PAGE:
Exercise is a form of good stress on our bodies, but it does result in the production of inflammatory substances known as free radicals. Omega-3 fatty acids help by counteracting inflammation and reducing joint pain and tenderness associated with arthritis. It also helps to keep the lining of arteries smooth and clear allowing for the maximal amount of oxygen-rich blood to be transported to working muscles.

If you are still questioning if it is worthwhile to incorporate omega-3 fats into your diet, the answer is yes. Omega-3 fatty acids are part of the polyunsaturated fat family. They are essential fats, which mean our bodies cannot manufacture them, so we must obtain them through dietary sources. There are three types of omega-3 fatty acids, which come from different dietary sources. Let’s take a look at these types and sources and how much you should have to potentially help you.

Two sources of omega-3 fats are commonly abbreviated EPA and DHA. The best dietary sources of EPA and DHA are fish, however certain fish are richer in EPA and DHA than others. Salmon, herring, sardines, mackerel, bluefin tuna and albacore tuna are excellent sources of omega-3 fats. Don’t like fish? Fish oil supplements are an alternative. The third source of omega-3 fat is ALA. ALA is converted to EPA and DHA in the body so it needs to be consumed in higher amounts to receive the same benefits as fish. ALA comes from plant sources such as flaxseed, walnuts, canola oil and soy.

You can meet your daily omega-3 fat needs by:

  • Eating at least 3 ounces of omega-3 rich fish twice per week. After a strenuous workout, choose it as part of your recovery meal.
  • Adding 2 tablespoons of ground flaxseed to your hot cereal or smoothie each day
  • Adding 1 ounce of walnuts to a salad and yogurt or eating them alone as a snack
  • Taking a daily fish oil supplement that contains 600 to 1,000 milligrams EPA + DHA

Katherine Patton, MEd, RD, CSSD, LD, is a Certified Specialist in Sports Dietetics for Cleveland Clinic Sports Health. For more information, or to schedule an appointment, call 877.440.TEAM.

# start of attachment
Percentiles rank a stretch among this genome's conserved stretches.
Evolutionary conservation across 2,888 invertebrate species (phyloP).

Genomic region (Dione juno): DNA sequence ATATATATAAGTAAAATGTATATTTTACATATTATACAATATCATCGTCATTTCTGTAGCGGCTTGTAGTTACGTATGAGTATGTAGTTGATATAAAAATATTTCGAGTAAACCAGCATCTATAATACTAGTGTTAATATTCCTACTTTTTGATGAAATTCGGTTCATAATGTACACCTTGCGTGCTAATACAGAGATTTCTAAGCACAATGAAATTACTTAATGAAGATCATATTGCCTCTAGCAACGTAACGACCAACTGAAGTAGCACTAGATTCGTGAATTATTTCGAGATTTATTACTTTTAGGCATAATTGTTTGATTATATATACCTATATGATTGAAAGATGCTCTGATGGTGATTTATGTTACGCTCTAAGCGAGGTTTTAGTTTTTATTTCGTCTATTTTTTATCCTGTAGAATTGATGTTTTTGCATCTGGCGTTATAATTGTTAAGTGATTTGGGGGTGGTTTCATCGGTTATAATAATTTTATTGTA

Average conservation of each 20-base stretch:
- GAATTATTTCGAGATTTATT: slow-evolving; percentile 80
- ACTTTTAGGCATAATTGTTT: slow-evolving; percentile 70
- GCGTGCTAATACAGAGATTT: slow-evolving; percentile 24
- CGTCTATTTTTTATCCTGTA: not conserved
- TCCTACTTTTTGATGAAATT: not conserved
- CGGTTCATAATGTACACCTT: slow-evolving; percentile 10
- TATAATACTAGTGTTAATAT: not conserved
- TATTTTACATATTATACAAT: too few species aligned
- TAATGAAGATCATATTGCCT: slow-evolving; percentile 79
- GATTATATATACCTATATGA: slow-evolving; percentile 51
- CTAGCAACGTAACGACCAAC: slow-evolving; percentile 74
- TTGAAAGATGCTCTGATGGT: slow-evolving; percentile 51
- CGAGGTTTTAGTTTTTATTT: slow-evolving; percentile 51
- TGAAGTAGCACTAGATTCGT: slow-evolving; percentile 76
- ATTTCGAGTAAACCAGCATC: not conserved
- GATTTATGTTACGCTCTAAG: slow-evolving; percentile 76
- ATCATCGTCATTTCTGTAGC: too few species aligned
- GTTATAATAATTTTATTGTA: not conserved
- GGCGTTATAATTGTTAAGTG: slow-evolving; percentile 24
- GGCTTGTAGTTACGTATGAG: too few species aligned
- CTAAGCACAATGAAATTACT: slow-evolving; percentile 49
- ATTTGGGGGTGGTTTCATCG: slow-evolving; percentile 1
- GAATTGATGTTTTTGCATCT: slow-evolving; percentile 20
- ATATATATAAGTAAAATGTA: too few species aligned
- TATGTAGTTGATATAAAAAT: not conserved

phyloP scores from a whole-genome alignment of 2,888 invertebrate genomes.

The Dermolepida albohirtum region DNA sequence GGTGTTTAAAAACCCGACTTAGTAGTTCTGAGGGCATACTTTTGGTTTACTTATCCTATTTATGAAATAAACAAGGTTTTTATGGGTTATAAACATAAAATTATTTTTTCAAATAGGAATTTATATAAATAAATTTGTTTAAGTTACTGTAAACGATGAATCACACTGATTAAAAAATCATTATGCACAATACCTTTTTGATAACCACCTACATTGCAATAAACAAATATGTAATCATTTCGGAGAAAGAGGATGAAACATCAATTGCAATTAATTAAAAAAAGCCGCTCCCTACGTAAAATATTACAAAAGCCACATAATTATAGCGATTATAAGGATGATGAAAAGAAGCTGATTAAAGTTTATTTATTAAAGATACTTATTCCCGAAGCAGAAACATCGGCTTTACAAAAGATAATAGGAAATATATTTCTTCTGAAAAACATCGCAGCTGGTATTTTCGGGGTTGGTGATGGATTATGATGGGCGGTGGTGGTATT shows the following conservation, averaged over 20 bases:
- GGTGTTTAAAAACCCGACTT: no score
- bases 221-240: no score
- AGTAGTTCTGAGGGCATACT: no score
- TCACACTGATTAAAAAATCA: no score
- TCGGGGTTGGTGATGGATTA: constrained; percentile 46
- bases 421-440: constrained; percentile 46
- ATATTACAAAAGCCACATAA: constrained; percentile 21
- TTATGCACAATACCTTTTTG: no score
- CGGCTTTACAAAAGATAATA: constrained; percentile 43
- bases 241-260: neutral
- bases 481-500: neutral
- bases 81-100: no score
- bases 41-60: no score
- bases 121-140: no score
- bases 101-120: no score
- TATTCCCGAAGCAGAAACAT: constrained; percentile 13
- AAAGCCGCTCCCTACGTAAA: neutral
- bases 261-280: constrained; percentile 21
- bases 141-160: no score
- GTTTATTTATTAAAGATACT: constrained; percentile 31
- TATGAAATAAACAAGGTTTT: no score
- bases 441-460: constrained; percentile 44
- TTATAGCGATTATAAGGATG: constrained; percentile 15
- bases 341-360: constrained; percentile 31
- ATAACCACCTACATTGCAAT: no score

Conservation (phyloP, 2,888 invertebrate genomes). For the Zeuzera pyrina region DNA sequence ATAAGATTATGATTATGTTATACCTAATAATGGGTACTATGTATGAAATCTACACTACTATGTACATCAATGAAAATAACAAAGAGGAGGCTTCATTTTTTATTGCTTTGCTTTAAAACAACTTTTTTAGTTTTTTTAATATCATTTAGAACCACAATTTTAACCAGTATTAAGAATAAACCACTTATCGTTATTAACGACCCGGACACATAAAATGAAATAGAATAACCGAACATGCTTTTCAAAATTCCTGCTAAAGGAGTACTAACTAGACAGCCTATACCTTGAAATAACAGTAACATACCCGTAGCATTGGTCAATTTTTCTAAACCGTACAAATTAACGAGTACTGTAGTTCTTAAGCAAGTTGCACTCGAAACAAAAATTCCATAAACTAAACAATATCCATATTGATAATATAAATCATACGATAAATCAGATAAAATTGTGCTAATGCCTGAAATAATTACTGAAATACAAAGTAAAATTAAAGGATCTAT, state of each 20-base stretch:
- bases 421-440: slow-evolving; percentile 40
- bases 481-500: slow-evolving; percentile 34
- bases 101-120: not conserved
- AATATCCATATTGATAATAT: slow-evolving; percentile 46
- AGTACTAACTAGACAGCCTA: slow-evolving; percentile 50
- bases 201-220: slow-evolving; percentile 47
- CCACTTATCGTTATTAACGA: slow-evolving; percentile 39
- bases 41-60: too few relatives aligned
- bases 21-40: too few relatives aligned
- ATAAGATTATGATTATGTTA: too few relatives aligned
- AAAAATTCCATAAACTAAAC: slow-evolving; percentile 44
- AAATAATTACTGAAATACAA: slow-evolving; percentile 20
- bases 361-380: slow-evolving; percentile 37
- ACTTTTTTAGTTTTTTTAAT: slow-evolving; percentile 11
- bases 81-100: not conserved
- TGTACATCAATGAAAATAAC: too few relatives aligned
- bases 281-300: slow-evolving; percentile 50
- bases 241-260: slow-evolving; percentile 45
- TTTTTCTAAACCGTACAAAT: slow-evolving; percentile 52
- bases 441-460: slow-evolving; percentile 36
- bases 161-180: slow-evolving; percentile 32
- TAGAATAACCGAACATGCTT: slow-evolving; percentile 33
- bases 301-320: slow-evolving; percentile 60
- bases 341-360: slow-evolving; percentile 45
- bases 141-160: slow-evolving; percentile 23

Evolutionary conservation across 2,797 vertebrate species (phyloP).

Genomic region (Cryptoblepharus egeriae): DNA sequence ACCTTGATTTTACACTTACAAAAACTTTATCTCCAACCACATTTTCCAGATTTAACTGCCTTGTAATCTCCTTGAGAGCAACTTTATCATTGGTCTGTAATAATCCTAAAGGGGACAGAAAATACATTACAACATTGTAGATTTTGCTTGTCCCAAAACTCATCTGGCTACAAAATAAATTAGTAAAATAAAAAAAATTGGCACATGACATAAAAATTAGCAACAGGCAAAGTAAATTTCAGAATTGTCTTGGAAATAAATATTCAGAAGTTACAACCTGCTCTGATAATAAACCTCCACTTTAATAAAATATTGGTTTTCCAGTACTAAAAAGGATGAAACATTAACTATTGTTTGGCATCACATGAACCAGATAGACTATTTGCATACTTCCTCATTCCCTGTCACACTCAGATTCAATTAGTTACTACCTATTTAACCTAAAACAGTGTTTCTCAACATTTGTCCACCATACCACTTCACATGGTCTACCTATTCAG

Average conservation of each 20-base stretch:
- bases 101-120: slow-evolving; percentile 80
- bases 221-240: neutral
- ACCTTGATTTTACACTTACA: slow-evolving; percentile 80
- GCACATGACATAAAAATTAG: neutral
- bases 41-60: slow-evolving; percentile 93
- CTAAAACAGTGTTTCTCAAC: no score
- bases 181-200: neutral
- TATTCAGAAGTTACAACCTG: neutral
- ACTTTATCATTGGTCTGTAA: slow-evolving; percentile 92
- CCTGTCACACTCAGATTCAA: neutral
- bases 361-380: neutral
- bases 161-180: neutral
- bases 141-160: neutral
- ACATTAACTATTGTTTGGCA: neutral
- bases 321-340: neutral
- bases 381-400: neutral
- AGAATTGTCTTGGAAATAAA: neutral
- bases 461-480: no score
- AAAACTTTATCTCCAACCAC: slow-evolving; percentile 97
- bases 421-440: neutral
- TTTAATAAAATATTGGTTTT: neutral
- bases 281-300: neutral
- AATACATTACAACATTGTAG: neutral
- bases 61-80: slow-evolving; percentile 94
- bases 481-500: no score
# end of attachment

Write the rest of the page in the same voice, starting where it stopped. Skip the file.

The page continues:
Yoga for Athletes: A Game Plan for Chronic Pain

By Judi Bar, E-RYT 500

An ancient practice from India, yoga is becoming recognized as an effective complement to traditional Western medicine. Growing research is highlighting yoga’s ability to relieve stress and chronic pain. Most of us know that yoga is a physical practice, but what sets it apart from other forms of exercise is its emphasis on awareness and breathing. Slowing and controlling the breath activates the body’s automatic nervous system, which helps reduce anxiety and stress – two key factors in chronic pain.

Athletes face many common types of injuries and pain. Repetitive motion can create imbalances, which produce tightness in some muscles and weakness in others. This imbalance is a major factor in the development of chronic pain. Cyclists and runners typically have tight hips and hamstrings, golfers and tennis players develop knee and shoulder problems, and many athletes experience low back pain. Lack of core strength also contributes to back problems and poor balance.

If you are experiencing pain, you should first see your doctor to find out what is causing the pain and learn what you can and cannot do in terms of exercise. You should not be practicing yoga if your injury is recent (acute). For easing injuries and chronic pain, you will want to find a certified yoga therapist. These specialists have additional training in the use of yoga techniques to help address specific weakness, injury or pain. You will be seen in a one-on-one setting instead of in a class to best identify and treat your individual problems. Along with physical postures, you will learn techniques to help alleviate pain and stress by activating the body’s innate relaxation response through mindful breathing.

Just because you can’t wrap your ankle behind your head doesn’t mean you can’t add the benefits of yoga to your workout. In fact, yoga can enhance your athletic performance by helping you to be aware of your movements, build better balance, calm your breath to increase mental focus, and help alleviate the pain of chronic injury. Better yet, add a regular yoga practice to your fitness routine so you can continue to participate in your favorite sports.

Lead Yoga Therapist Judi Bar, E-RYT 500, is the Yoga Program Manager for Cleveland Clinic. At the age of 45 and after a lifelong career in ballet, she became bedridden with spinal stenosis, arthritis and degenerative disc disease. Not willing to face surgery and life in a wheelchair, she turned to yoga. For more information, or to schedule an appointment, call 216.986.HEAL.